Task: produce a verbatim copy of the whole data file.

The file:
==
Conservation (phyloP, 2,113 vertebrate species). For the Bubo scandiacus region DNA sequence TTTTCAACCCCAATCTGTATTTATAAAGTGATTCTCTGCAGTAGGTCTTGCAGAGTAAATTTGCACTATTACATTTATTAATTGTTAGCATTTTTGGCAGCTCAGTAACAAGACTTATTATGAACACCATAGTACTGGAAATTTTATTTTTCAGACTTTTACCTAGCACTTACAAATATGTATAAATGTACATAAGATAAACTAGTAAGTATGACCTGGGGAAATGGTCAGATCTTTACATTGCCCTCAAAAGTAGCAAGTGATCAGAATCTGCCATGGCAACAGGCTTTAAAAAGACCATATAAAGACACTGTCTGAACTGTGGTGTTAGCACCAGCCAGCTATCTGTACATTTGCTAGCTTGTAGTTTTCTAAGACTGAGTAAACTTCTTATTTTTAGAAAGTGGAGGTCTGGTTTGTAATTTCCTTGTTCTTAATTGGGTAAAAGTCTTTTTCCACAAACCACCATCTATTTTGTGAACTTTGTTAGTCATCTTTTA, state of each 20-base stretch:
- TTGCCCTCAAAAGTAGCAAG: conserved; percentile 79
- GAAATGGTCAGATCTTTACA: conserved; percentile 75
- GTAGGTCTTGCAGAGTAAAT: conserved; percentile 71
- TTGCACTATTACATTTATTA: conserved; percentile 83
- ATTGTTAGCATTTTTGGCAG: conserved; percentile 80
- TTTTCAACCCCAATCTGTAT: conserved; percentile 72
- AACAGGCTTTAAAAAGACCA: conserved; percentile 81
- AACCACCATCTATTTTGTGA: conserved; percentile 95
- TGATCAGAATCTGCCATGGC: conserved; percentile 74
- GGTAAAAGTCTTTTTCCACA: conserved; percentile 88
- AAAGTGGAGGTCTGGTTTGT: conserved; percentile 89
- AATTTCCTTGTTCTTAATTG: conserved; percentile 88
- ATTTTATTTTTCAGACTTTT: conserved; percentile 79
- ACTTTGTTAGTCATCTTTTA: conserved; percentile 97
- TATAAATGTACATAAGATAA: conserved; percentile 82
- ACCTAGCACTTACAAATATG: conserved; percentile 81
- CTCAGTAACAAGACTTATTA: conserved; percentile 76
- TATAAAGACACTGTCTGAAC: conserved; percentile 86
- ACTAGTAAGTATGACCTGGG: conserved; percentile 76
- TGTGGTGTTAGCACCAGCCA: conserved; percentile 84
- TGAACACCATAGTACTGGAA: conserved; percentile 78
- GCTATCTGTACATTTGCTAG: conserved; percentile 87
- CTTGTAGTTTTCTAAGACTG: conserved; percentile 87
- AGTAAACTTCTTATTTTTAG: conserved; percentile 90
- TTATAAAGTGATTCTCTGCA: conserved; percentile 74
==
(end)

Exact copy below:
Conservation (phyloP, 2,113 vertebrate species). For the Bubo scandiacus region DNA sequence TTTTCAACCCCAATCTGTATTTATAAAGTGATTCTCTGCAGTAGGTCTTGCAGAGTAAATTTGCACTATTACATTTATTAATTGTTAGCATTTTTGGCAGCTCAGTAACAAGACTTATTATGAACACCATAGTACTGGAAATTTTATTTTTCAGACTTTTACCTAGCACTTACAAATATGTATAAATGTACATAAGATAAACTAGTAAGTATGACCTGGGGAAATGGTCAGATCTTTACATTGCCCTCAAAAGTAGCAAGTGATCAGAATCTGCCATGGCAACAGGCTTTAAAAAGACCATATAAAGACACTGTCTGAACTGTGGTGTTAGCACCAGCCAGCTATCTGTACATTTGCTAGCTTGTAGTTTTCTAAGACTGAGTAAACTTCTTATTTTTAGAAAGTGGAGGTCTGGTTTGTAATTTCCTTGTTCTTAATTGGGTAAAAGTCTTTTTCCACAAACCACCATCTATTTTGTGAACTTTGTTAGTCATCTTTTA, state of each 20-base stretch:
- TTGCCCTCAAAAGTAGCAAG: conserved; percentile 79
- GAAATGGTCAGATCTTTACA: conserved; percentile 75
- GTAGGTCTTGCAGAGTAAAT: conserved; percentile 71
- TTGCACTATTACATTTATTA: conserved; percentile 83
- ATTGTTAGCATTTTTGGCAG: conserved; percentile 80
- TTTTCAACCCCAATCTGTAT: conserved; percentile 72
- AACAGGCTTTAAAAAGACCA: conserved; percentile 81
- AACCACCATCTATTTTGTGA: conserved; percentile 95
- TGATCAGAATCTGCCATGGC: conserved; percentile 74
- GGTAAAAGTCTTTTTCCACA: conserved; percentile 88
- AAAGTGGAGGTCTGGTTTGT: conserved; percentile 89
- AATTTCCTTGTTCTTAATTG: conserved; percentile 88
- ATTTTATTTTTCAGACTTTT: conserved; percentile 79
- ACTTTGTTAGTCATCTTTTA: conserved; percentile 97
- TATAAATGTACATAAGATAA: conserved; percentile 82
- ACCTAGCACTTACAAATATG: conserved; percentile 81
- CTCAGTAACAAGACTTATTA: conserved; percentile 76
- TATAAAGACACTGTCTGAAC: conserved; percentile 86
- ACTAGTAAGTATGACCTGGG: conserved; percentile 76
- TGTGGTGTTAGCACCAGCCA: conserved; percentile 84
- TGAACACCATAGTACTGGAA: conserved; percentile 78
- GCTATCTGTACATTTGCTAG: conserved; percentile 87
- CTTGTAGTTTTCTAAGACTG: conserved; percentile 87
- AGTAAACTTCTTATTTTTAG: conserved; percentile 90
- TTATAAAGTGATTCTCTGCA: conserved; percentile 74